“She really stepped up and wanted to make a name for herself and you saw that every day when she went to practice. She worked super hard, and she’s very determined,” Uriell’s college teammate and roommate Summar Roachell saw.
Taylor’s influence steadily worked on Uriell as the years progressed. Immediately recognizing Uriell’s potential in golf when signing her due to her ball striking ability, she pushed her to improve year over year.
“Shauna expected a result, just like her mother did. Alana gravitated to that right away,” her father saw in her daughter.
Uriell’s average dropped every single year at Arkansas, posting a 71.7 average her senior year and finding 14 greens in regulation per round.
The most important improvement for Uriell may have been off the course. “I feel more at ease with myself now coming out of the program. The golf side is awesome, but you have to be a full person to be able to take your game to the next level,” she explained.
It wasn’t a long wait for the next level of Uriell’s game, entering into Q-Series shortly after her collegiate career concluded.
Making it to the LPGA
It was a rough start for Uriell in the 2018 Final Q-Series tournament. She had just turned pro two days before it began. She was (+11) through her opening three rounds, sitting T92 and well behind the pack. She fought back over the final five rounds, citing a course change that more visually fit her eye from Pinehurst No. 6 to Pinehurst No. 7. She carded (+3) for the tournament to finish at T20, earning her an LPGA tour card.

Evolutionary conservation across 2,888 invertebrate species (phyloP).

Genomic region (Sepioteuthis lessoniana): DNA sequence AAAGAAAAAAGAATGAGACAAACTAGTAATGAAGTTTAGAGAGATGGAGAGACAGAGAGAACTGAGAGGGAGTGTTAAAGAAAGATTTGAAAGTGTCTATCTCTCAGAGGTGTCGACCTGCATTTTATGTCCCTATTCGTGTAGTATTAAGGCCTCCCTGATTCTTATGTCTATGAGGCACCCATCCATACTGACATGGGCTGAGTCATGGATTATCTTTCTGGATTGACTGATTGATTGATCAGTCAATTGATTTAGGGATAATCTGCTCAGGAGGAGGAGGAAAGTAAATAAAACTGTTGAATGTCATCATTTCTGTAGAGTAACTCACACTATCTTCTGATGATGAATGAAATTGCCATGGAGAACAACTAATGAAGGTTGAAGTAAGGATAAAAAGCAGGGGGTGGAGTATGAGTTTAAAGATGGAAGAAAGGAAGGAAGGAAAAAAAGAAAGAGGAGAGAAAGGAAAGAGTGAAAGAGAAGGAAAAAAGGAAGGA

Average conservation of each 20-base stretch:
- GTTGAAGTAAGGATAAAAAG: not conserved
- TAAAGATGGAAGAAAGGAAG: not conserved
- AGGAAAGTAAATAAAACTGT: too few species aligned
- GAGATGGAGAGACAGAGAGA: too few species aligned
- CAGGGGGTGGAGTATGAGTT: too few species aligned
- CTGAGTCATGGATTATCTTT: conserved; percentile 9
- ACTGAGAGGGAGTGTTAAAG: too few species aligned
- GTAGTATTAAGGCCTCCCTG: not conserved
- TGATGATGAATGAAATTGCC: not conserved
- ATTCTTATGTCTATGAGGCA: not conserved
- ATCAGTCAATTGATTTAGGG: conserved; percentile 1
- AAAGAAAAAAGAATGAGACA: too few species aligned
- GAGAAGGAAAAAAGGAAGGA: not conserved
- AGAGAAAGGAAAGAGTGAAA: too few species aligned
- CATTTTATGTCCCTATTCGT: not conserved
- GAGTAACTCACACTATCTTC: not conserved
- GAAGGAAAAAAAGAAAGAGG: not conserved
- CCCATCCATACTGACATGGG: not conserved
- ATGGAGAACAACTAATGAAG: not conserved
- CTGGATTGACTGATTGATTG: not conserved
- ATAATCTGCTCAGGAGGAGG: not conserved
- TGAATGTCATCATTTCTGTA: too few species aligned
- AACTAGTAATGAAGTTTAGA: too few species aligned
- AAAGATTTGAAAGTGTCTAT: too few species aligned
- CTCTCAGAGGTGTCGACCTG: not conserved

Her father and host family awaited her outside the 18th green to greet her. Uriell knew another was there in spirit, “My Mom was definitely with me the whole round. It was nice to have her there.”
Uriell has made two professional appearances this season, making waves in both. She won her first professional appearance on the Symetra Tour, taking home the SkyiGOLF Championship with an eagle on the first playoff hole. She then found herself one shot back after tying a collegiate career best 65 at the Founder’s Cup in her opening 18 holes on the LPGA Tour. She went on to make the cut and finish the tournament at (-10), for a T40 result.
At Uriell's first LPGA event, young fans went up to her asking for an autograph throughout the week. Her father was able to take a photo of one such fan, holding her hat with Uriell’s signature on the left side of the hat. The neat cursive signature, with a heart for the dot above her ‘i’ in her last name, brings tears to her father’s eyes each time he looks at it.
“She’s living her dream and starting someone else’s. It’s coming full circle for her,” her father says with pride.
As Uriell tees it up and interacts with other young fans, she helps inspire them to begin finding their own dreams in golf.
It is their job to go achieve them from here.